Jakarta (AFP) – Indonesia’s president talked up his achievements Friday during his last state of the nation address before stepping down after a decade in power, despite criticism of his government’s lacklustre record during its final years.
Susilo Bambang Yudhoyono said that Indonesia was now politically stable following his two five-year terms at the helm, and highlighted the country’s strong growth and what he said were successful efforts to fight corruption.
Yudhoyono took power in 2004, and was the first directly elected head of state in the world’s third-biggest democracy following the downfall of Suharto in 1998 after his three-decade dictatorship.
“Our generation has made history,” said Yudhoyono, whose presidency coincided with Indonesia’s so-called reform era, when the country was making the transition from authoritarian rule to democracy.
“The journey of this nation is now characterised by stable politics, relatively high economic growth and stronger national unity.”
He pointed out that the election to pick his successor, the reform-minded governor of Jakarta, Joko Widodo, had been peaceful.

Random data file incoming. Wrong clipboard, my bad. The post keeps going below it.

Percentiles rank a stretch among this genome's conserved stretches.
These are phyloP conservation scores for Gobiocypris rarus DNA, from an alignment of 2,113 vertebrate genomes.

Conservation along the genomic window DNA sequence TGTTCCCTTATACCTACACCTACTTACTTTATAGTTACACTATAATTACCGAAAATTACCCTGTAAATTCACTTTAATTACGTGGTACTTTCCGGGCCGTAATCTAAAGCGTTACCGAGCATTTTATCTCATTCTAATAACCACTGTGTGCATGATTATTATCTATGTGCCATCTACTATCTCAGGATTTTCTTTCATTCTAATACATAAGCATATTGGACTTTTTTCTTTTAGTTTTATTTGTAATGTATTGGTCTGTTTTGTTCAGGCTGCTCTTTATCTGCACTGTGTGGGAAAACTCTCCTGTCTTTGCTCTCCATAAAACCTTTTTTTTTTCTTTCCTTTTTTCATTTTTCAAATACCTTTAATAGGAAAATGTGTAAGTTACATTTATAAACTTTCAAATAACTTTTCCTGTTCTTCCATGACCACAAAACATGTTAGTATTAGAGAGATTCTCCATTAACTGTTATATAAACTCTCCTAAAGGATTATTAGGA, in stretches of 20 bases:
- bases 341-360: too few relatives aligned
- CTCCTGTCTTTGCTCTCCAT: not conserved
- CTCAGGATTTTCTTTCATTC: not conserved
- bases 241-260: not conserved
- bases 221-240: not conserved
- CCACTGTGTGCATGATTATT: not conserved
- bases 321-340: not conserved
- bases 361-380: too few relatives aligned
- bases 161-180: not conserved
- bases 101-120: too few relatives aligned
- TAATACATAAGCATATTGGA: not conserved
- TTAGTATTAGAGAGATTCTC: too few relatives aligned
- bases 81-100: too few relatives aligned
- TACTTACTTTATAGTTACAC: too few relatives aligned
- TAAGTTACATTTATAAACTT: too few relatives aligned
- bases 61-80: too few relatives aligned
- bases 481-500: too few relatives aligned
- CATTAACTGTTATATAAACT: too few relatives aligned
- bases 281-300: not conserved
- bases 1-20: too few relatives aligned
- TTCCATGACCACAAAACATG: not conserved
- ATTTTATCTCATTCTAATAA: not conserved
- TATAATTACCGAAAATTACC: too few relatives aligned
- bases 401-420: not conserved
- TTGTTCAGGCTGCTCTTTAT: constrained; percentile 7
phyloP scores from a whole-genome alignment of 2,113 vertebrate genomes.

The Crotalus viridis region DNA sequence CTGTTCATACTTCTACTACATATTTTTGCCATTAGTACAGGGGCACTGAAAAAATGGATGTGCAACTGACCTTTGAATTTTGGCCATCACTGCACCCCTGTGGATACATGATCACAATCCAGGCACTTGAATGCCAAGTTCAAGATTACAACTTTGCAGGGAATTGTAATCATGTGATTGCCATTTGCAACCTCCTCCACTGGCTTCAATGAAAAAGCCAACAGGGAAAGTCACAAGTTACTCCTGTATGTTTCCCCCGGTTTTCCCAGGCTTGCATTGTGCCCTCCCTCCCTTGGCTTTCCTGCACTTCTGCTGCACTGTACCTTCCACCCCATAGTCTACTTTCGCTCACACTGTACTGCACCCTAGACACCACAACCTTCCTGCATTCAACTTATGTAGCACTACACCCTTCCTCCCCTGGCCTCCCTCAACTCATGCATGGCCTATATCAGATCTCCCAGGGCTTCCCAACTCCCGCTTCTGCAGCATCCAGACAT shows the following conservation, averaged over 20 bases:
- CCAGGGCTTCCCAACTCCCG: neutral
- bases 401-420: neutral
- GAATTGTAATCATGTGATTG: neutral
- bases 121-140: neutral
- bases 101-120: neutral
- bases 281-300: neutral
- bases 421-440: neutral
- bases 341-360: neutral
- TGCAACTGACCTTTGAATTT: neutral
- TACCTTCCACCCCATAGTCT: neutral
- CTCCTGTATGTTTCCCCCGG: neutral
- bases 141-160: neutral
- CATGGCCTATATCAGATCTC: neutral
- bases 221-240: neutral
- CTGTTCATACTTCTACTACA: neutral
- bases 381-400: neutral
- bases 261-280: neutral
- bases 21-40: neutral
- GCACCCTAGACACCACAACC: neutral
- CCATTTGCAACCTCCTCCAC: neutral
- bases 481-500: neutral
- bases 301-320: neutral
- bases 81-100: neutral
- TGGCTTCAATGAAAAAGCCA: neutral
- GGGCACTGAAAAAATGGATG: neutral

While analysts are in little doubt that Yudhoyono, a former general, has brought stability to Indonesia, his administration was criticised in its final years for being beset by a sense of drift.
Ministers in his coalition government were repeatedly hit by corruption scandals, and the fractious nature of parliament, where alliances between many parties are constantly shifting, meant it was hard to pass important legislation.
While Southeast Asia’s top economy has been a top investment destination over the past decade, investors say the business climate has deteriorated recently due to rising economic nationalism and a failure to pass much-needed reforms.
Yudhoyono himself highlighted that challenges for doing business in Indonesia remained during Friday’s speech, admitting that many projects during his time in office were halted for “political, bureaucratic and logistical reasons”.
The president has also been criticised for failing to live up to his pledge to fight corruption, with a new stream of cases regularly reported and members of his own party hit by graft scandals.
Wellian Wiranto, an economist from Singapore’s OCBC Bank, pointed out that Yudhoyono was leaving the political stage at a time growth was slowing and huge, budget-sapping fuel subsidies were still in place.
“While his claim of relatively high economic growth is not false, it is a pity that he leaves the stage right when the economy is slowing, rather than on a high note,” Wiranto told AFP.
Widodo, known by his nickname Jokowi, will take over from Yudhoyono on October 20. He still faces a court challenge from his rival for the presidency, Prabowo Subianto, but this is expected to fail.